March 11, 2014. An Ashe County man pleaded guilty in federal court today to defrauding consumers of nearly $5 million by misbranding erectile dysfunction drugs and selling them as “all natural” herbal supplements, announced Anne M. Tompkins, U.S. Attorney for the Western District of North Carolina.
David W. Bourne, Special Agent in Charge of the Food and Drug Administration, Office of Criminal Investigations (FDA-OCI), Miami Field Office, and Keith Fixel, Inspector in Charge of the Charlotte Division of the U.S. Postal Inspection Service (USPIS), join U.S. Attorney Tompkins in making today’s announcement.
Kamran Rezapour, 52, of Creston, N.C. pleaded guilty before U.S. Magistrate Judge David C. Keesler to one count of wire fraud and two counts of drug misbranding. At today’s plea hearing, Rezapour admitted that from 2009 through April 2013, he defrauded consumers of nearly $5 million, by fraudulently and falsely claiming that his erectile dysfunction products were “100 % safe and natural.” Rezapour admitted that his products, in fact, contained ingredients similar to prescription drugs such as Viagra, which require FDA approval to market and distribute. According to court documents, Rezapour was the owner and operator of Nutrition for Health, Inc. and Mojo Risen, LLC. Through these companies, Rezapour sold dietary supplements, male enhancement drugs and erectile dysfunction drugs, including Mojo Risen, Mojo Sensation and VajiVedic. Court documents indicate that Rezapour advertised Mojo Risen and the other erectile dysfunction pills as non-prescription, “all natural” herbal supplements. As part of his plea, Rezapour admitted that in order to induce consumers to purchase his Mojo Risen, Rezapour made multiple and repeated false claims that the sexual enhancement products were “100% safe and natural” and without “harsh and dangerous side effects.”
Rezapour admitted in court today that these claims were false. Court documents indicate that Mojo Risen, Mojo Sensation and VajiVedic contained pharmaceutical and prescription compounds, including sildenafil (the active ingredient in Viagra) and its chemical analogue noracetildinafil, which Rezapour smuggled into the United States from China. Rezapour did not list sildenafil, noracetildenafil or any another prescription ingredient in the packaging and advertising material for the supplements and did not provide any warnings about the possible adverse side effects of sildenafil and noracetildenafil. Court documents indicate that these products also did not bear the symbol “Rx only” on their labels, as is required for all prescription drugs.
According to court records, Rezapour and his Chinese supplier evaded detection of the pharmaceutical and prescription compounds by U.S. Customs authorities and the FDA by falsely labeling the packages as “paint products,” “care product[s]” and “gift[s].” Rezapour ultimately distributed his products nationwide, including to customers located in Charlotte, and received approximately $4,944,939 in payments for the fraud scheme.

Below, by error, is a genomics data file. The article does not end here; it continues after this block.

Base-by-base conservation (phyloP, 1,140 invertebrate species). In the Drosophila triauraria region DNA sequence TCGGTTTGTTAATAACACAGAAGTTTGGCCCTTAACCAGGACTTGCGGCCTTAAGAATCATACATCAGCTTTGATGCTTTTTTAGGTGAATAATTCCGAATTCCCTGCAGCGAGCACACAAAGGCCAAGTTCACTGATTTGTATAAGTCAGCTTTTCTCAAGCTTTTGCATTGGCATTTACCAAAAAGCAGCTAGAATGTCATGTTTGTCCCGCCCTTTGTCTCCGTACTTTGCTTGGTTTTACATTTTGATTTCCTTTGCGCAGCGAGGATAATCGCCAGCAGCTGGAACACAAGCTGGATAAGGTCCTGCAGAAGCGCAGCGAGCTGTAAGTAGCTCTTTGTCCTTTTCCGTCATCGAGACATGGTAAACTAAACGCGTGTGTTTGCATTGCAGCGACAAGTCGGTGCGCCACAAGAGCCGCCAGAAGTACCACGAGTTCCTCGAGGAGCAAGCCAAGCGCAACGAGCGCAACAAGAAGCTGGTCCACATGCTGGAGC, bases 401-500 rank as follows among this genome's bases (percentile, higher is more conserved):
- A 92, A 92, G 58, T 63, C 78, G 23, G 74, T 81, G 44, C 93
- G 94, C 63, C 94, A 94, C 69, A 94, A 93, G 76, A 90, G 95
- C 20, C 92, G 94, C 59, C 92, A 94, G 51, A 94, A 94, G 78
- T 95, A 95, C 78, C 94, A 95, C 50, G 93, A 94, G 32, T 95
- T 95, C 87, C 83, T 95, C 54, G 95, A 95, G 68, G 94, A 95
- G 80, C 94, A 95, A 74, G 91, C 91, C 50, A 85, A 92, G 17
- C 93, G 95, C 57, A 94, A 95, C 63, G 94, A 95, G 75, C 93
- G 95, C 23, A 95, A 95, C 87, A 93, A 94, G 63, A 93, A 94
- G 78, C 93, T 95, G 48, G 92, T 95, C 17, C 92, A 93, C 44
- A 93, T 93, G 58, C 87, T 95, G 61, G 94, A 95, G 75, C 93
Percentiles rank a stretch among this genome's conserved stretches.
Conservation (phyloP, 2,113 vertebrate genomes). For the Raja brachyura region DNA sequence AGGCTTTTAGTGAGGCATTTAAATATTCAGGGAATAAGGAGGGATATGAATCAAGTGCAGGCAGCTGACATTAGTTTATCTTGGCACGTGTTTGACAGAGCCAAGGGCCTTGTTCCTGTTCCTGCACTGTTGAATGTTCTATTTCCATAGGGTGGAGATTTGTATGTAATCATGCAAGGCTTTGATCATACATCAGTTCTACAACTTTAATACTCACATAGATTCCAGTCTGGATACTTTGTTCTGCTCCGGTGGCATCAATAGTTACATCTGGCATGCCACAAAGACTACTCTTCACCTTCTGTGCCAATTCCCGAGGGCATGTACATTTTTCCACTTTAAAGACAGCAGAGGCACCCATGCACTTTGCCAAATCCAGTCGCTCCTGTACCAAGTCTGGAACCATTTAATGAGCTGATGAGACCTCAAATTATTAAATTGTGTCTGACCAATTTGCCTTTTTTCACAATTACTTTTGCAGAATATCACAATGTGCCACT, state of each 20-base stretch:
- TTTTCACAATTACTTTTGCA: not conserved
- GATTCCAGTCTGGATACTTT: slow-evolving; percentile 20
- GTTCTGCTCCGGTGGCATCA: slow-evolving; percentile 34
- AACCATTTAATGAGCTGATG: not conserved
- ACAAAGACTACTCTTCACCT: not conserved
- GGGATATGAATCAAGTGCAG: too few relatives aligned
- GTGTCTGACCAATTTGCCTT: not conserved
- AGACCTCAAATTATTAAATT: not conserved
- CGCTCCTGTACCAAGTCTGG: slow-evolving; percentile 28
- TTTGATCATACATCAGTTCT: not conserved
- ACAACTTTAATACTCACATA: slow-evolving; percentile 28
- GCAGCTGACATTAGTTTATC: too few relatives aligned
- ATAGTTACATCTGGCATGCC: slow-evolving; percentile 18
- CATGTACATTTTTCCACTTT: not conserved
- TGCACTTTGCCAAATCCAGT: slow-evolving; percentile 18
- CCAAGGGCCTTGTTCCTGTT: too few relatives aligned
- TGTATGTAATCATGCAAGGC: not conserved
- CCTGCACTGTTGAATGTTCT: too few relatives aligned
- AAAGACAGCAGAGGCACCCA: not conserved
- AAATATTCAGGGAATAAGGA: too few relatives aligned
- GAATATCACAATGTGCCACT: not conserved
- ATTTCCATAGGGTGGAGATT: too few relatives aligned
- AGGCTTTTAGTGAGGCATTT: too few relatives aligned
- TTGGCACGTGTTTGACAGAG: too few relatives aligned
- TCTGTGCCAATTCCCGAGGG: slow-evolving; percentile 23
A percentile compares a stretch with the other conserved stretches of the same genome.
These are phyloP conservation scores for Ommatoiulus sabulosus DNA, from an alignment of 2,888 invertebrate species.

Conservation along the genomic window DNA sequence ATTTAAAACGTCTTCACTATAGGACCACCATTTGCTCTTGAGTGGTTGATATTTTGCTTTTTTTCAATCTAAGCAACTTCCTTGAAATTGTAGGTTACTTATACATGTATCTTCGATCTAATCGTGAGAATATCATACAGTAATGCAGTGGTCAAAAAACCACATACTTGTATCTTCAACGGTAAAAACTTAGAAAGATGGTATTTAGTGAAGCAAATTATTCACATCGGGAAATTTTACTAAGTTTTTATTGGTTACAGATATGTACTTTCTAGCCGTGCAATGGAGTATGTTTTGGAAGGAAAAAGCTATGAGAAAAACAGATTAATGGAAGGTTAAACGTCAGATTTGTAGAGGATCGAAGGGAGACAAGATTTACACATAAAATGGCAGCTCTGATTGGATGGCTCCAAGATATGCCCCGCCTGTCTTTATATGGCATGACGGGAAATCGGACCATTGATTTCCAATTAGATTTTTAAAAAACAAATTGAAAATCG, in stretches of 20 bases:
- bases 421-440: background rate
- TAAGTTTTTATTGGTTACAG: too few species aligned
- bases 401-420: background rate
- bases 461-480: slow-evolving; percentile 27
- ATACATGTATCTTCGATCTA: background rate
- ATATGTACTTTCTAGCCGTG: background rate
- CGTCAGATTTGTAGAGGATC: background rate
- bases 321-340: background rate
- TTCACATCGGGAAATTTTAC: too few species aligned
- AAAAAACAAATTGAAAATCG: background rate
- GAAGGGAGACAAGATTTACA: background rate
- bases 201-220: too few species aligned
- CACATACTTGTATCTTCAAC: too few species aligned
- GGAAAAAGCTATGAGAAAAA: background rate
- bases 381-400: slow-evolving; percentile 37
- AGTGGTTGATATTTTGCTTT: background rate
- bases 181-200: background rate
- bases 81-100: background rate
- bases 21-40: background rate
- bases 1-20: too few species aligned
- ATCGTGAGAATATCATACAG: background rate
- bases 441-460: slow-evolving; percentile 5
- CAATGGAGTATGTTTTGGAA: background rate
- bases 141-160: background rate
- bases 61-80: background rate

During the course of the investigation, law enforcement agents seized approximately $1.5 million in funds, and gold and silver coins in connection with the fraud. Rezapour has agreed to forfeit all of these assets as part of his plea agreement in this case.
“Rezapour’s customers bought his mislabeled drugs as safe alternatives to prescription medications,” said U.S. Attorney Tompkins. “What’s particularly troubling is that Rezapour knew his products contained certain ingredients that could cause serious health consequences, yet he marketed and sold his supplements without appropriate warning labels. My office and our federal partners will prosecute those who profit from the reckless sale of misbranded drugs to unsuspecting consumers.”
“Protecting the American public from those utilizing the mail for illegal purposes is of primary concern to the Postal Inspection Service,” said Keith Fixel, Inspector in Charge of USPIS’s Charlotte Division. “Working with our law enforcement partners, we will vigorously pursue those who attempt to use the mail for unlawful gain and who prey upon unsuspecting consumers.”
At sentencing, Rezapour faces a maximum prison term of 20 years and a $250,000 fine for the wire fraud charge and a maximum prison term of three years and a $250,000 fine for each count of misbranding drugs. In his plea agreement, Rezapour has agreed to pay full restitution for any losses resulting from his criminal scheme. The final restitution amount will be determined by the Court at Rezapour’s sentencing hearing, which has not been scheduled yet. Rezapour has been detained since April 17, 2013.
The investigation into Rezapour was conducted by FDA-OCI and USPIS, with the assistance of the U.S. Bureau of Alcohol, Tobacco, Firearms and Explosives. The prosecution is handled by Assistant U.S. Attorney Kelli Ferry and Special Assistant U.S. Attorney Erin Comerford of the U.S. Attorney’s Office in Charlotte.
In June 2013, the FDA issued a warning against Mojo Risen, advising consumers not to purchase or to discontinue using this product immediately. The FDA also advised consumers who have experienced any negative side effects as a result of using this product to consult a health care professional as soon as possible. For more information please visit: